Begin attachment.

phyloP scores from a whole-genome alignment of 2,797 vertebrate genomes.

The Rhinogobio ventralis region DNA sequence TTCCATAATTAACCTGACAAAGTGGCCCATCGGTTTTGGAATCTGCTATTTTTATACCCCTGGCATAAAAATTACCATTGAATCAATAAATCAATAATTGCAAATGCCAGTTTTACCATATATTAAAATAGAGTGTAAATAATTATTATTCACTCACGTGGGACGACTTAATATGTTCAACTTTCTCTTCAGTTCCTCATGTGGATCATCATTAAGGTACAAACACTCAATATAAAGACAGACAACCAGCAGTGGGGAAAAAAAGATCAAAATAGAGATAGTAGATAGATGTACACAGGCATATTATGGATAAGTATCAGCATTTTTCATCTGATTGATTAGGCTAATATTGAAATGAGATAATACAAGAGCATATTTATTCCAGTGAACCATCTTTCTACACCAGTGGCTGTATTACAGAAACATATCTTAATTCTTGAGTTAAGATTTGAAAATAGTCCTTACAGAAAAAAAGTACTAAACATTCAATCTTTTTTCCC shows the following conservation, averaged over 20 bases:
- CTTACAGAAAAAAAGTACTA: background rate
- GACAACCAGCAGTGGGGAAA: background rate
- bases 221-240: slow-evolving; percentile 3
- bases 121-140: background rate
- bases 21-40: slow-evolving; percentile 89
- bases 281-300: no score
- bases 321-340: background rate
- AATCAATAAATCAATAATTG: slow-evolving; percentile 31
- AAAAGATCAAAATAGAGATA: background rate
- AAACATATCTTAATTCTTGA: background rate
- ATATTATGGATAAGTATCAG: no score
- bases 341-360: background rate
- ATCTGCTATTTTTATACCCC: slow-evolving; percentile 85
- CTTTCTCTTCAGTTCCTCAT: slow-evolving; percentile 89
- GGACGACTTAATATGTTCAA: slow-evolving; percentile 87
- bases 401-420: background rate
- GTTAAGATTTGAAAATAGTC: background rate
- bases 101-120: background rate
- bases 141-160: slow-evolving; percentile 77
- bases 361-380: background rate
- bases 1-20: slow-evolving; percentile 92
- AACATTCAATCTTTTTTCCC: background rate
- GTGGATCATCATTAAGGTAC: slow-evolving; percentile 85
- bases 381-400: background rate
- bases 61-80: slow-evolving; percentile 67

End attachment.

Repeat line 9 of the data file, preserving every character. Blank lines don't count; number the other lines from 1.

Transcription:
- bases 321-340: background rate